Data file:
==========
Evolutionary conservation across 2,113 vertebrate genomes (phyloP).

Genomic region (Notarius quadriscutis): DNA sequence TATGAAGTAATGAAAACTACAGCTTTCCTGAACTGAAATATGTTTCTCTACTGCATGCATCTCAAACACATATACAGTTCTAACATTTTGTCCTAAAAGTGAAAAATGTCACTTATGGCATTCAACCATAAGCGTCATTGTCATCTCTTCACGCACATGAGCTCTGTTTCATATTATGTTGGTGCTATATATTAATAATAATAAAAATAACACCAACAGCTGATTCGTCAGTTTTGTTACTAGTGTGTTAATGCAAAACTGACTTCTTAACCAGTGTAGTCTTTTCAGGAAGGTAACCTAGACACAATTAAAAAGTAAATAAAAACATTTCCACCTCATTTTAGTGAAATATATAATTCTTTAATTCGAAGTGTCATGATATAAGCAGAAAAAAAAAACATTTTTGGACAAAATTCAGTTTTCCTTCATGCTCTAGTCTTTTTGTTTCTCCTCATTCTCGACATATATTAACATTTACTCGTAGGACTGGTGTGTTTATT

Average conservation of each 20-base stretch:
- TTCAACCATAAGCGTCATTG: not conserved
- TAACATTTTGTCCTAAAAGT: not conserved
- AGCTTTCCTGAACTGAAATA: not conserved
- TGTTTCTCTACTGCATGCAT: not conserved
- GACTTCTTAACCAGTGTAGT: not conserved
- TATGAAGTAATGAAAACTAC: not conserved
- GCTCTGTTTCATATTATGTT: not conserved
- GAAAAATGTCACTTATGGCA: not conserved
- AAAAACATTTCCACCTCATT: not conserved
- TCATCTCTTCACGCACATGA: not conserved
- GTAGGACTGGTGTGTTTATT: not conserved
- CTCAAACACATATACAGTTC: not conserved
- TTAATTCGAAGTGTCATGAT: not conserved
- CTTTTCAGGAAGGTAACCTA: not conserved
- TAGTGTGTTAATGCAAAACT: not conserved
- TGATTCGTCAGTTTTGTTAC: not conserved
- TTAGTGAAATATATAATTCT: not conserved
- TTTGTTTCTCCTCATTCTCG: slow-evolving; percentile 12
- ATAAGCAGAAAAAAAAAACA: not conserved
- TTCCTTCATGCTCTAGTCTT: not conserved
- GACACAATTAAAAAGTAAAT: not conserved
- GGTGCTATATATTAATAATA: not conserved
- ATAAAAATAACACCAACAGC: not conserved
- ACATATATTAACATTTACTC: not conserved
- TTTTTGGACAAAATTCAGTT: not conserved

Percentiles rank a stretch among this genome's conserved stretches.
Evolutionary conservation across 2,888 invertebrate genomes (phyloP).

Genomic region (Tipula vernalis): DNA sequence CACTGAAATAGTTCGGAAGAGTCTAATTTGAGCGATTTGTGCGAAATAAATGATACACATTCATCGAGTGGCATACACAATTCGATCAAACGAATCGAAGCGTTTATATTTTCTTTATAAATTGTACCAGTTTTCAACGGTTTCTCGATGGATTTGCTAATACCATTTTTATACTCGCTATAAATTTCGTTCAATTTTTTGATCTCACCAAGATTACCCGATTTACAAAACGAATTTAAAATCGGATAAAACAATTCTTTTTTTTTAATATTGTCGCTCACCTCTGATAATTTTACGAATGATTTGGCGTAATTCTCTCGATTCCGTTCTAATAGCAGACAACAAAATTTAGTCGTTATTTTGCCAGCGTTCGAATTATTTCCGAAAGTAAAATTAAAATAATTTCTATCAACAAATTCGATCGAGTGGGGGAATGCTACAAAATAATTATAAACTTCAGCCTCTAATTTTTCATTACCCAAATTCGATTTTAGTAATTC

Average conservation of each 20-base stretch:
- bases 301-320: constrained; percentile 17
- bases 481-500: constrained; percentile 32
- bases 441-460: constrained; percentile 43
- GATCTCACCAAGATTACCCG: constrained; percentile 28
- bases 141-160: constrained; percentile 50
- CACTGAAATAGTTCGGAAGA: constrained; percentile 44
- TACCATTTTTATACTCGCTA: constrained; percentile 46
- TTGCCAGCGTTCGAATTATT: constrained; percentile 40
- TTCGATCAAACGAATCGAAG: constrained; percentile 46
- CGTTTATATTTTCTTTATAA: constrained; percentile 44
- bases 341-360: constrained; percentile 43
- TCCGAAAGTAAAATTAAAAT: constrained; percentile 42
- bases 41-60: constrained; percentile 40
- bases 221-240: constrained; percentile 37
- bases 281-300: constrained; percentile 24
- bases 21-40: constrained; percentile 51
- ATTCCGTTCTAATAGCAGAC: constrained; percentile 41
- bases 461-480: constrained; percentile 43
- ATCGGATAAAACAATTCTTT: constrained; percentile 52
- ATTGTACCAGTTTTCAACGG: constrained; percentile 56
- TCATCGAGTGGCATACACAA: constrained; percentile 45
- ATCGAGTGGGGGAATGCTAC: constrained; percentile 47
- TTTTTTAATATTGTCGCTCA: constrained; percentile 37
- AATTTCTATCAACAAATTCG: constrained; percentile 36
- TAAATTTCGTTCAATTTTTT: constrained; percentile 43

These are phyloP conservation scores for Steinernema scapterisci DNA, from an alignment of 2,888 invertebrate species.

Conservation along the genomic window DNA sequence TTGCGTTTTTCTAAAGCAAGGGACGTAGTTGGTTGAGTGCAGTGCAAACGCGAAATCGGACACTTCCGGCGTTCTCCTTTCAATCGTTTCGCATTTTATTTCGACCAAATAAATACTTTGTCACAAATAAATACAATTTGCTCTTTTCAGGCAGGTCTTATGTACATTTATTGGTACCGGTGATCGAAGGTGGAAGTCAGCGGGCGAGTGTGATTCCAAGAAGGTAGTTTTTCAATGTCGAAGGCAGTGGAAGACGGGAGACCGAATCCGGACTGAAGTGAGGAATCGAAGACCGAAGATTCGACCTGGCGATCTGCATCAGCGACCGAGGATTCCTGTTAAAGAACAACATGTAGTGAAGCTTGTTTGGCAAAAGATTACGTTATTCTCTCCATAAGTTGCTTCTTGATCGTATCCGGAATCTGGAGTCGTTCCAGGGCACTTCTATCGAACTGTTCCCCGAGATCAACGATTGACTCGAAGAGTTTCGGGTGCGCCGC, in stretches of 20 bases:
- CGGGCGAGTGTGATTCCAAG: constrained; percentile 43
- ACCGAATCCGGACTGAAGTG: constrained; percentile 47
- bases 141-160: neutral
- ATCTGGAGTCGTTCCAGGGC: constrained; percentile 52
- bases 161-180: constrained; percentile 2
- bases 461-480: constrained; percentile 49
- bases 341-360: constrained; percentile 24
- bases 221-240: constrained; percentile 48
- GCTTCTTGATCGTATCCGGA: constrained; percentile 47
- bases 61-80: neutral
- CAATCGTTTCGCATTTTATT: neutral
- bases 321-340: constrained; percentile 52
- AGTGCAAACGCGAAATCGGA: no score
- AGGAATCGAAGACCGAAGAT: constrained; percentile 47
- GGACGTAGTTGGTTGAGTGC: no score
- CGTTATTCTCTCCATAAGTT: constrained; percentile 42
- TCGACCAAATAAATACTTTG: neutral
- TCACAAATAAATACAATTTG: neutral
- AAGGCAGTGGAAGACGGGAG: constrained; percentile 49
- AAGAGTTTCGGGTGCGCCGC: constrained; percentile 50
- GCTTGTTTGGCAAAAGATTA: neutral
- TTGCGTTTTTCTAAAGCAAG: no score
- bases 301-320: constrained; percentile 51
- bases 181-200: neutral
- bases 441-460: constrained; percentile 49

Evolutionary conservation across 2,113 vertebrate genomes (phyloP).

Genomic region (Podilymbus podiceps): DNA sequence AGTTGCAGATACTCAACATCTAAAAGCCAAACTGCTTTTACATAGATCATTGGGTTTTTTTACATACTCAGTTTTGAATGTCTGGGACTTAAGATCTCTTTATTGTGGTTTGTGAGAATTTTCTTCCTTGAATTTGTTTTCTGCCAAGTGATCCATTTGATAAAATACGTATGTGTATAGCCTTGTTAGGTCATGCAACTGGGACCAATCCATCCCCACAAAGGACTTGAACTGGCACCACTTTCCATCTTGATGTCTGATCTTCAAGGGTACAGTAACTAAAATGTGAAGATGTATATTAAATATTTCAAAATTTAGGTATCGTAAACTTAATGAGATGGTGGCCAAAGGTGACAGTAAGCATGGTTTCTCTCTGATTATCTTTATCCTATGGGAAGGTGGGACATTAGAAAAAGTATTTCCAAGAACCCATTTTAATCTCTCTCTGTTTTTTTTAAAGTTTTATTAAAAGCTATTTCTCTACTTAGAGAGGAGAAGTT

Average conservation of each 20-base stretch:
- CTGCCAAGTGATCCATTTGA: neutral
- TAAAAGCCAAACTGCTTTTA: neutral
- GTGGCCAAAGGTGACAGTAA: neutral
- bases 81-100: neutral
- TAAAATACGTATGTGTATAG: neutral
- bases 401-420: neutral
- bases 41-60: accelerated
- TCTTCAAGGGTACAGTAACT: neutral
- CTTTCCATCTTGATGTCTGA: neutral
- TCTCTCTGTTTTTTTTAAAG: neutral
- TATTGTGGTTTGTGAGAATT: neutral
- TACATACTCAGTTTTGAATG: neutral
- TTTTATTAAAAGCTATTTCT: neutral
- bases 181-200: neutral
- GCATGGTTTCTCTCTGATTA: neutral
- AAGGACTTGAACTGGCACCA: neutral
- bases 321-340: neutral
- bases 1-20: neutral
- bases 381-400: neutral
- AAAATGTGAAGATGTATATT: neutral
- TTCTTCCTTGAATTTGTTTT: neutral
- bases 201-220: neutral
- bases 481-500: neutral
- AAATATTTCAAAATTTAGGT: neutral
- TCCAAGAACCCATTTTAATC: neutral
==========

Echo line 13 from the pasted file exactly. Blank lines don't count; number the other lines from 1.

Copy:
- TCATCTCTTCACGCACATGA: not conserved